Sunday, November 4, 2012

Performance Makes a Film--Casting By

When I go to the movies, it's usually the performances that drive the film for me. Sure, a film needs a good story, cinematography, and a host of other cinematically related musts, but without the right combination of performer to role, the film can't shine. The unsung hero of this matchmaking affair is the casting director, and it is Tom Donahue's documentary, Casting By, that makes this argument.

Donahue's central premise in the film is that the casting director has not gotten the attention she deserves; movies would not achieve success without these agents of vision providing the right fit for particular roles. The film centers around the story of Marion Dougherty, a casting director whose 50+ year career included casting such notables as Dustin Hoffman, James Dean, Al Pacino, Glenn Close, Robert Redford, Jon Voigt, and Bette Midler in the early stages of their career. 

Throughout the film, various actors, casting directors, and film industry notables proclaim the brilliance of Dougherty. Jon Voigt owes his casting in Midnight Cowboy to Dougherty's belief in his potential to be a star. Bette Midler credits Dougherty's casting of her in the film Hawaii (the role of a missionary) as the ticket that gave her enough money to move to NYC and begin her rise to stardom. Dougherty relied on her intuition, and it was that intuition that made her suggest Dustin Hoffman, an unknown NYC dramatic actor be cast for the role of Benjamin in The Graduate.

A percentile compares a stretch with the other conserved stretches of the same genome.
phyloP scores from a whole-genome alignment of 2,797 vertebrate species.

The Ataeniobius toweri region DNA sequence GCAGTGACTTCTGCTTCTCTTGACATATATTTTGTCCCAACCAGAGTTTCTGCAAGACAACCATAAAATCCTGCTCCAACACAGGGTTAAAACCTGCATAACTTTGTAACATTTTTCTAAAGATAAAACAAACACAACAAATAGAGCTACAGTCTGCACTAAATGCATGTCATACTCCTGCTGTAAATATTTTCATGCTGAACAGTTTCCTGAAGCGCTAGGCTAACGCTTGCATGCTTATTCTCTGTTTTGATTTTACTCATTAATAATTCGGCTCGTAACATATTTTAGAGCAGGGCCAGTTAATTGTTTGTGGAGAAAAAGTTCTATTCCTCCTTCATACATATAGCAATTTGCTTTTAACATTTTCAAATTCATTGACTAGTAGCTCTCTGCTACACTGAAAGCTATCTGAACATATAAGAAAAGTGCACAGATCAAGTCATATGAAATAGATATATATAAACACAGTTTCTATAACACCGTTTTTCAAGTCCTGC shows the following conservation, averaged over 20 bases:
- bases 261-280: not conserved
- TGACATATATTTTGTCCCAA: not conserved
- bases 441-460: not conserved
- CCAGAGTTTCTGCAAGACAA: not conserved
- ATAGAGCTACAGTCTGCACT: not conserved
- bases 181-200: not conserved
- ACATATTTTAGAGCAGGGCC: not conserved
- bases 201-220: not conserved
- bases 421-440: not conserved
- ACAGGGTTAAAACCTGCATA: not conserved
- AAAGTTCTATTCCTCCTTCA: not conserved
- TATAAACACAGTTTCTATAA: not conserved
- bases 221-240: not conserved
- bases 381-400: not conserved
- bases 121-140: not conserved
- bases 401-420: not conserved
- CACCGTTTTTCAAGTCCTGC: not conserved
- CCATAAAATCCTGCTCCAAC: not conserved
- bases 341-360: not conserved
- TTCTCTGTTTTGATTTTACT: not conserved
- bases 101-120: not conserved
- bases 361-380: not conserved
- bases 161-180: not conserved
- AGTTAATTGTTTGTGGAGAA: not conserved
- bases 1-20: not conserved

Dougherty not only had a huge influence on the careers of numerous stars and ultimately the success of numerous films due to the right combination of actor and role, but she also helped influence innumerable other casting directors, earning her a deserved place of honor in the Academy. Unfortunately, despite a series of petitions and pleas from top directors and Academy Award winning actors and actresses, the Academy denied a request to honor Dougherty with a special Academy Award for all her years and successes as a casting director.

This film serves as that award, even if Dougherty did not live to see it (she died at age 88 before the film was completed). If you are a film lover, Donahue's testament is pure delight, filled with innumerable clips from award winning films that were touched by Dougherty's gut instinct of casting. From now on, when I watch the credits roll by to note the soundtrack and place of film, I will also be watching for the Casting by credit, now knowing what a star role he/she plays.

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